FlightSimLabs added malware which collects passwords stored in Google Chrome and transmits it to the company if piracy is detected.
Building a slide deck, pitch, or presentation? Here are the big takeaways:
- An account credentials harvester was deployed as part of a targeted attack against the group who cracked certain editions of the FSLabs software.
- A bill was introduced last October granting companies the ability to "hack back," though this has not proceeded to a vote.
FSLabs, a company which makes add-ons for Microsoft Flight Simulator and Lockheed Martin's Prepar3D simulation software, has received harsh criticism for including a utility in an installer that harvests passwords stored in Google Chrome.
The FSLabs product affected is the A320-X add-on for Prepar3D 4, which has a file named "test.exe" that appears to be the Chrome Password Dump tool from SecurityXploded. According to the technical analysis by Fidus Information Security, when the password retrieval tool is invoked, the output is encoded in base64 and transmitted to an FSLabs-controlled server over (an ostensibly unencrypted) HTTP connection. This routine is only run when a serial is detected as being counterfeit, though for genuine installs, the software username and information about installed graphics cards, CPU, total RAM, and operating system are sent through the same HTTP connection.
Fidus also found a forum post from October 2017 in which a user noted that anti-virus software is flagging the installer for including "HEUR:PSWTool.Win32.Security.Xploded.gen," to which another user replied: "Many AV engines see our installers as a virus, which they are not (also known as a false positive)."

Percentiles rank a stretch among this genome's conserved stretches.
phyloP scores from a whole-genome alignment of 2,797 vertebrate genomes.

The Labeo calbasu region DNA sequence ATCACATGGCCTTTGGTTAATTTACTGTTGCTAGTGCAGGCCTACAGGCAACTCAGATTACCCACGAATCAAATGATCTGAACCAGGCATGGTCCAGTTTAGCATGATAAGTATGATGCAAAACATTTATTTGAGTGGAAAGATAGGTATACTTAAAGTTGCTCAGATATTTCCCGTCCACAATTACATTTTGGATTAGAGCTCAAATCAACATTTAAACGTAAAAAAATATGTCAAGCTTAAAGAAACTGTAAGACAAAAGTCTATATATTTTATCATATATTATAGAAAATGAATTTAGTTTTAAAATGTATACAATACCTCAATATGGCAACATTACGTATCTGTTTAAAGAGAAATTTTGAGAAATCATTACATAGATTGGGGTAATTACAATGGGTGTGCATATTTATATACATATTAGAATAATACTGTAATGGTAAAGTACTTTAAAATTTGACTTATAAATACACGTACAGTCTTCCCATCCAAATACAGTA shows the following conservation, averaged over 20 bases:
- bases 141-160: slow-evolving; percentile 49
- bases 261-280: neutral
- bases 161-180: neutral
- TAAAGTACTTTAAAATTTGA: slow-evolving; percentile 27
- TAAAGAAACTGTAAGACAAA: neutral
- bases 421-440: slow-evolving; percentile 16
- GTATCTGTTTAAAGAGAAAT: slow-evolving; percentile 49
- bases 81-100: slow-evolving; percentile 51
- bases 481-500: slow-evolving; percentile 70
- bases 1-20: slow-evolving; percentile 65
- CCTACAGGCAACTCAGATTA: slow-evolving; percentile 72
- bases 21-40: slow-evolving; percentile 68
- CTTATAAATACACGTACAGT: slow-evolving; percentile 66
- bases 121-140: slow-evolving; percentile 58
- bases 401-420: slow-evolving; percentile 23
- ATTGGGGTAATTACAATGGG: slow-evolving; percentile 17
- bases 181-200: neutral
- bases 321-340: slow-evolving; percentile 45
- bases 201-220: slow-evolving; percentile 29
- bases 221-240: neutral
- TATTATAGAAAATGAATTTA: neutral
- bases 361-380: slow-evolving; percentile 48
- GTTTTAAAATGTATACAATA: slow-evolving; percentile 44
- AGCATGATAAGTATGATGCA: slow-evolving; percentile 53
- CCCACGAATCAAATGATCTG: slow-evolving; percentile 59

SEE: Auditing and logging policy (Tech Pro Research)
The initial explanation provided by FSLabs' Lefteris Kalamaras indicated the measures were part of a DRM scheme intended to fight software piracy. The statement indicated that "there are no tools used to reveal any sensitive information of any customer who has legitimately purchased our products," but that "there is a specific method used against specific serial numbers that have been identified as pirate copies."
Following further criticism, FSLabs removed the password-harvesting app from the installer. A further explanation indicated that these measures were taken following an examination of the A320-X add-on for Microsoft Flight Simulator X and Prepar3D 3.0. The group responsible for cracking that software was tracked by IP address, and they "had used Chrome to contact our servers so we decided to capture his information directly" in a targeted attack, which was described as being successful. Kalamaras apologized, calling the strategy an "overly heavy-handed approach," noting that "we realize that it doesn't justify even temporarily extracting [the tool] via the installer on people uninvolved with this situation."
Can you hack back?
Presently, it is illegal for companies to "hack back" against parties they believe may be attacking them, as these actions would run afoul of the Computer Fraud and Abuse Act (CFAA). Recent proposals have been made to amend the CFAA to grant this power to private organizations. In 2015, former deputy national security advisor for counterterrorism Juan Zarate called for giving companies the ability to pursue hackers. According to Zarate--who worked in the George W. Bush administration--companies should be given license to "protect its system, to go and destroy data that's been stolen or maybe even something more aggressive."
Last October, a bipartisan bill was introduced in the House of Representatives which would permit hacking back. Former NSA director and commander of the US Cyber Command Keith Alexander, who served under both George W. Bush and Barack Obama, voiced his opposition to the proposal, telling Motherboard: "If it starts a war, you can't have companies starting a war. That's an inherently governmental responsibility, and plus the chances of a company getting it wrong are fairly high."
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